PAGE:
It is the second common tumor of the oral cavity. Mostly often arises along the lateral borders of the tongue. The risk factors are tobacco, alcohol, immunsupression, and poor oral hygiene.
The depth of the tumor invasion is correlated with regional metastasis, recurrence, and mortality. The incidence of the tongue cancer in young patients has increased.
Early detection of the tumor is important. Through oral cavity examination by dentists, primary care physicians, otolaryngologists especially in patients with risk factors is critical,
The symptoms of the tongue cancer might include;
- A sore throat that doesn’t go away
- A red or white patch (like an ulser and grayish-pink to red), on the tongue that won’t go away
- Pain when swallowing
- Tongue fixation, decreased tongue sensation
- Alteration in speech and swallowing
- Cervical lymphadenopathy
- Pain in the ear (rare)
The biopsy is mandatory for diagnosis and most lesions are amenable to biopsy in the office.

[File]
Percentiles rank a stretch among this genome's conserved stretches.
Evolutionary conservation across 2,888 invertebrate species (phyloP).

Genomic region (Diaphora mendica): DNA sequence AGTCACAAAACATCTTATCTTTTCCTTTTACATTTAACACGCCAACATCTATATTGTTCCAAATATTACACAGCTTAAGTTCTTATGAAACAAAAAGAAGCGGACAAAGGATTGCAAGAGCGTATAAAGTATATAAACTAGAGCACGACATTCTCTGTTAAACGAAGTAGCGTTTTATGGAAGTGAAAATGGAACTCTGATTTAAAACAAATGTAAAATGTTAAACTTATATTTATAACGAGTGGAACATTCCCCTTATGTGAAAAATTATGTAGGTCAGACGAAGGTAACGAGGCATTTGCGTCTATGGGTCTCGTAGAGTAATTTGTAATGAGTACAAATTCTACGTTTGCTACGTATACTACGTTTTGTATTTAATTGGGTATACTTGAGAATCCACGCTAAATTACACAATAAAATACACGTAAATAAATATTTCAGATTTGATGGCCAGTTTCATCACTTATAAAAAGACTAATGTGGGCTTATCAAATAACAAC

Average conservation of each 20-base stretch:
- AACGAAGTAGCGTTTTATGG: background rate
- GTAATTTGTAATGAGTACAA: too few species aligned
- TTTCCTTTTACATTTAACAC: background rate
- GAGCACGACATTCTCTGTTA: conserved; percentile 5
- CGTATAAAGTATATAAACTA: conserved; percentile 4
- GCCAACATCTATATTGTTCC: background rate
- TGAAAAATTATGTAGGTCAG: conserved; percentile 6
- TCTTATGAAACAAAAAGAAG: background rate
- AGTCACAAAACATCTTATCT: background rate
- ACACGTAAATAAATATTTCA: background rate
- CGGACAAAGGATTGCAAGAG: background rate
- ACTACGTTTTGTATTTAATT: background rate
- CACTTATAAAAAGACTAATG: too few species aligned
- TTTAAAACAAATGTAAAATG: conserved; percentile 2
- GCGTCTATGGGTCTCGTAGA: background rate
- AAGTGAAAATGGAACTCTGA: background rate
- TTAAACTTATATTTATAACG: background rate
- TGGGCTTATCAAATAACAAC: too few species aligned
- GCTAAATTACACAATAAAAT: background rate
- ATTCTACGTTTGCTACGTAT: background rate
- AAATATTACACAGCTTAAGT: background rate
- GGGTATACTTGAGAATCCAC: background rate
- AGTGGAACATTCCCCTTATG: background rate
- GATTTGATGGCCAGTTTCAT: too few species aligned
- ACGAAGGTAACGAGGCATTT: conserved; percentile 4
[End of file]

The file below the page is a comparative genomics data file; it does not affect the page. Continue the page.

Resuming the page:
Surgical removal of the tumor might be the only treatment needed for small tongue cancers. If the tumor is large, it may have spread to lymph nodes in the neck. When this occurs the surgeon may recommend removal of the affected lymph nodes in the neck. Surgery of the large tumors can affects speech and swallowing. Radiation therapy (RT) also destroys cancer cells and also eliminate tumors. RT is usually used for adjuvant treatment (after surgery). Chemotherapy is not the main treatment option but also used for adjuvant treatment for different reasons; chemoradiation, decrease the cancer returning, to slow the tumor growth and control symptoms when the cancer cannot be cured (palliative treatment).